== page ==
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Our six-month-old daughter loves to chew on metal spoons. She already has two teeth. Is this harmful to her teeth and dentition? Is a hard plastic spoon less harmful despite small plastic particles that can come off?

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What is with the ability of harder material to scratch softer material Mohs scale. Teeth are out of Calcite (most of the teeth). Calcite has a 1.75 Mohs hardness. Steel has a Mohs hardness of 4–4.5. So for me this means if steel is chew with Calcite the Spoon must damage the teeth. But maybe this does not affect very smooth objects like spoons?

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    Tooth enamel (human) ranks 5 on Mohs hardness scale, and, indeed, look at any used stainless steel utensils and you will see numerous marks left by teeth. (How many times have you seen the opposite?) That doesn't mean I would recommend a habitual gnawing on a steel bar, however. Microfractures occur over time, and popcorn is one of the major items that causes cracked teeth, along with pretzels, which are far softer than steel. :) – anongoodnurse Feb 22 at 23:43
  • I'm not sure I've ever seen a stainless steel utensil marked by teeth. Even really old ones my parents have had for 40+ years. The only blemish on them is a patina from age. – Smock Mar 1 at 15:08
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First off, the best person to ask about this for your baby is your pediatrician, as they can make sure that she doesn't have anything out of the ordinary going on in terms of dentition.

In general, teething on food-safe metal objects that are meant for the mouth is totally fine, as far as I've been able to find. Spoons, cups, etc., all went into my children's mouths on a regular basis and were well chewed. They're great for teething, especially when they start out cold - you can put it in the fridge for a minute, or in cold water, to make it even better as it reduces swelling.

I looked around, and found that dentists generally seem to consider metal spoons a good solution to teething. This article by Periodontist Todd Welch that specifically recommends cold metal spoons for teething symptoms. The same (word for word) recommendation appears on OralAnswers, which is also run by a dentist ("Tom"). Not sure which site posted it first. MouthHealthy.org, from the American Dental Association, has a similar recommendation as well.

One warning I read in several places, like this article, was that metal spoons are potentially dangerous if the child is walking around with it, because they could fall and injure their mouth. A six month old probably isn't walking yet, but they may be cruising, so you may want to keep it to high chair or other highly supervised times. I've never heard of this, nor have I seen any concrete evidence it's a risk, but it pops up in several articles.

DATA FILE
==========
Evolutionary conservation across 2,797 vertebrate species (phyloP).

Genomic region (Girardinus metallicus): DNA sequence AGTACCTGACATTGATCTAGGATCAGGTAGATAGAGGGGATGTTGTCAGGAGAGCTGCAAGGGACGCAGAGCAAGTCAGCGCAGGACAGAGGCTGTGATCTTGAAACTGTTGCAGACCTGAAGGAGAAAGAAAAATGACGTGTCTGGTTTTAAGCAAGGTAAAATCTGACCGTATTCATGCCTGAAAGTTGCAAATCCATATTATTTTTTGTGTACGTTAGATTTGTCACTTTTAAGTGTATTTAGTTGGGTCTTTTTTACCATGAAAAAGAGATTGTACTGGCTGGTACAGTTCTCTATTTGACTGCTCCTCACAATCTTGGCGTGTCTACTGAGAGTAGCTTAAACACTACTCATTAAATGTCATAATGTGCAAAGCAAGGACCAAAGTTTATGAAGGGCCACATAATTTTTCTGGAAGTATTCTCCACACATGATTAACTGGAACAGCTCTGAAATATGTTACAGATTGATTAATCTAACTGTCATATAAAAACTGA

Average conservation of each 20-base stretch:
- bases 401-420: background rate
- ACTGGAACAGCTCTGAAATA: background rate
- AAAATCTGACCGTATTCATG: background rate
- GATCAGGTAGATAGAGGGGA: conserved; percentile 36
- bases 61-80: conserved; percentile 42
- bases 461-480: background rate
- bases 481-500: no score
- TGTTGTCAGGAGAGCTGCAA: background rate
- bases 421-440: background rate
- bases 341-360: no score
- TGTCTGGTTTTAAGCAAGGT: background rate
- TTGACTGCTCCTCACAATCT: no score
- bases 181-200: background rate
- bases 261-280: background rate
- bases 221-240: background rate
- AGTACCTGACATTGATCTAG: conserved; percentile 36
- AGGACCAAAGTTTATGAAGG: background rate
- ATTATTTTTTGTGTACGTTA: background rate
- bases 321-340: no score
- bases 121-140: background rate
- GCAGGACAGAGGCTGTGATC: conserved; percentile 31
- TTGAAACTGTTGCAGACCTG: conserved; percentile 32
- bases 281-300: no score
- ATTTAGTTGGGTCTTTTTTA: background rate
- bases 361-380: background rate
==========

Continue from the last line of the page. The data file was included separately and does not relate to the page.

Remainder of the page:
If you're concerned about that, there are some teething-safe metal options. Don't let her chew on your keys, because they could contain lead and are likely dirty, but there are some purpose-designed metal teething object. Keynimals for example we used briefly, as an example, but any brand will do so long as it's specifically designed for babies to teeth on. Don't let her teeth on any metal object not designed to be used orally, as it may contain lead or other unsafe materials.

Finally, if you do worry about metal, my recommendation is silicone, not plastic. Silicone will not break off pieces, as plastic might as you note, as long as you pay attention to make sure nothing large breaks off. You can find freezable silicone teethers that may satisfy her need for cold contact on her gums as well or better than metal. A frozen washcloth may also feel good (wet a washcloth, put it in the freezer, then let her chew on it once it's nice and crackly).

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    Nice answer, +1. "...nor have I seen any concrete evidence it's a risk..." It's real and a real risk. And posterior pharangeal lacerations (or any oral lacerations for that matter, except perhaps the tongue) are not easy to repair. – anongoodnurse Feb 20 at 21:08
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    The danger factor with walking/cruising around isn't restricted to metal, or to babies/toddlers. Having anything in the mouth while walking around is potentially very dangerous. If a child does this at any age they should be appropriately corrected. – user1751825 Feb 25 at 8:33
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Your daughter could chip her teeth on the spoon. I would recommend you try to substitute an alternative plastic spoon whenever she does this.

She might be simply enjoying the noise it makes when she bites on the metal, but I think it should be discouraged if at all possible.

https://www.gosh.nhs.uk/health-professionals/clinical-guidelines/infant-feeding-weaning#Rationale

"Food should be given from a hard plastic weaning spoon that will not crack. Do not use a metal spoon"

...

"A metal spoon may harm the baby’s mouth."

Some of the information contained in this post requires additional references. Please edit to add citations to reliable sources that support the assertions made here. Unsourced material may be disputed or deleted.

  • I've found a lot of forums advising against metal spoons. I've found one relatively official recommendation against metal. It's quite well known though that steel can chip teeth. I think it falls into the category of common knowledge. – user1751825 Feb 26 at 11:27

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